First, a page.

Comedian Jimmy Kimmel thwacked the latest Republican health care proposal Tuesday night after one of the senators sponsoring the bill invoked Kimmel's name.
Sen. Bill Cassidy, R-La., touted Tuesday on Capitol Hill that his plan passes the "Jimmy Kimmel test."
That is a phrase the lawmaker coined back in May because the late night host has been outspoken about his young son's heart condition and the amount of money it would cost someone who didn't have health insurance before the Affordable Care Act, or Obamacare, became law to obtain the kind of care his son has needed.
"I ask, 'Does it pass the "Jimmy Kimmel test"?' " Cassidy, a medical doctor, said in May of Republican health care proposals. "Will a child born with congenital heart disease be able to get everything she or he would need in the first year of life? I want it to pass the 'Jimmy Kimmel test.' "
Kimmel pressed Cassidy to follow through on his word in a tweet in June and outlined his definition of the "Kimmel test," which he reiterated Tuesday night.
But Kimmel said the latest bill doesn't pass the test. He used his late night platform to knock down Cassidy's health care plan, which the GOP is trying to pass by the end of the month, point by point. He said Cassidy, whom Kimmel quizzed on his show before the plan came out, "lied right to my face."
"Health care is complicated; it's boring; I don't want to talk about it," Kimmel said. "The details are confusing, and that's what these guys are relying on. They're counting on you to be so overwhelmed with all the information, you just trust them to take care of you. But they're not taking care of you. They're taking care of the people who give them money like insurance companies, and we're all just looking at our Instagram accounts liking things, while they're voting on whether people can afford to keep their children alive or not. Most of the congresspeople who vote on this bill probably won't even read it. And they want us to do the same thing. They want us to treat it like an iTunes service agreement. And this guy, Bill Cassidy, just lied right to my face."
In his monologue, Kimmel urged that no matter how much money a family makes, there should be no annual or lifetime caps. Because of the high cost of procedures like open-heart surgery, lifetime or annual caps on what insurers pay out mean families foot the rest of the bill.
Since states decide the rules, according to Cassidy's plan, Kimmel argues that inevitably, there will be states where caps will be instituted and families will be hurt.
Kimmel laid out four points that Cassidy had said he wanted in a health care bill:
1. Coverage for all
2. No discrimination based on pre-existing conditions
3. Lower premiums for middle-class families
4. No lifetime caps
"I'm sorry he does not understand," Cassidy said Wednesday morning on CNN about Kimmel, adding that under the new bill, "more people will have coverage."
That's almost certainly not true, given the Medicaid expansion rollback that would take place under the bill. Medicaid expansion accounted for the largest drop in the uninsured under the ACA.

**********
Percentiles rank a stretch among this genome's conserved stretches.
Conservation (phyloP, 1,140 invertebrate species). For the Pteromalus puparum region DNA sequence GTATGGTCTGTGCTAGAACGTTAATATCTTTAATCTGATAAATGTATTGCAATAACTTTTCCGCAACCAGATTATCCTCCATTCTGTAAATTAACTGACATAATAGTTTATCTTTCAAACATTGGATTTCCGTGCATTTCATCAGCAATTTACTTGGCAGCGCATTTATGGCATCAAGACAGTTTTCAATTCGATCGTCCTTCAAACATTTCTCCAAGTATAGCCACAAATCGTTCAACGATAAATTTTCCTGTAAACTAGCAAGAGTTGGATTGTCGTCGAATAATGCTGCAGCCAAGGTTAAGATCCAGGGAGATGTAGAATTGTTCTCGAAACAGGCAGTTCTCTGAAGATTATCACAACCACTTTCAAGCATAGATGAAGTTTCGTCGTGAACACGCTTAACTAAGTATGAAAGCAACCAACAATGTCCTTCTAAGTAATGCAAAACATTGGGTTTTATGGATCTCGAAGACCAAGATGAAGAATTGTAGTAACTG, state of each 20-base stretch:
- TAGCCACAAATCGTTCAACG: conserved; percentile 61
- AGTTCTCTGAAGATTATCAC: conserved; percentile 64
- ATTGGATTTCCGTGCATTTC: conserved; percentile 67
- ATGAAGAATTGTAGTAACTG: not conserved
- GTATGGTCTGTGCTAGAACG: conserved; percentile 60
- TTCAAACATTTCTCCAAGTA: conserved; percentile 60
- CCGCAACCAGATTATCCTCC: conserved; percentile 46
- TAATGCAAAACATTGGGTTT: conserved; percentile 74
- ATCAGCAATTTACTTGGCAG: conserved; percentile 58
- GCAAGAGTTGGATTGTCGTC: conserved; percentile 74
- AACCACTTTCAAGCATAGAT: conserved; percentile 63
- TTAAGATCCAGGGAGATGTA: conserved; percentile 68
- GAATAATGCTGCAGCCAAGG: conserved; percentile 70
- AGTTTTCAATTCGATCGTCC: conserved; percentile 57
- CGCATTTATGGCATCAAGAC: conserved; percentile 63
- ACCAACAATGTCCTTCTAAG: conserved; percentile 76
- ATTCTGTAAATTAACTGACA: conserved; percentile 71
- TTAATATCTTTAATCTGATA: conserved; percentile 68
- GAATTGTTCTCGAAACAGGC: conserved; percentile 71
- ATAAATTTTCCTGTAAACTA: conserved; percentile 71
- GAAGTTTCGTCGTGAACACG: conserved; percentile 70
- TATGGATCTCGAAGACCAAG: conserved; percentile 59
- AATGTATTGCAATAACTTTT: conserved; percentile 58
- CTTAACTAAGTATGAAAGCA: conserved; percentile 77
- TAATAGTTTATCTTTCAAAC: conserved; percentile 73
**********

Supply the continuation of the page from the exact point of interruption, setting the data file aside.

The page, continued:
What's more, Republicans are trying to push the bill through before the Congressional Budget Office can weigh in with an analysis of how much it would cost and how many people could lose insurance. Prior versions of Republican health bills care all showed millions more would no longer be insured compared with under the ACA.
"Not only did he fail the 'Jimmy Kimmel test,' " Kimmel said, "it failed the 'Bill Cassidy test.' "
As Kimmel drove home his points, the audience groaned. Those groans revealed something else — the audience, not unexpectedly, was not familiar with the details of the Cassidy plan, which is co-sponsored by Sen. Lindsey Graham, R-S.C.
And that raises another important point — in this era in which trust in politicians, Congress, Washington and democratic institutions, including the news media, is on the decline, people are looking to others they trust to impart and make sense of information.
That was true of Jon Stewart when he hosted The Daily Show, and polls began to reveal that his show was a principal "news" source for many young people.
So it's not surprising that a popular — formerly fairly apolitical — late night host with a compelling personal storyline to draw on could have a broader effect than other traditional influencers.
"I never imagined I would get involved in something like this," Kimmel said. "This is not my area of expertise. My area of expertise is eating pizza, and that's really about it. But we can't let them do this to our children and our senior citizens and our veterans or to any of us."
For those who say Kimmel has crossed over and become too political. He had a message for them, too: "Before you post the nasty Facebook message saying I'm politicizing my son's health problems, I want you to know, I am politicizing my son's health problems, because I have to. But my family has health insurance. We don't have to worry about this, but other people do. So you can shove your disgusting comments where your doctor won't be giving you a prostate exam once they take your health care benefits away."
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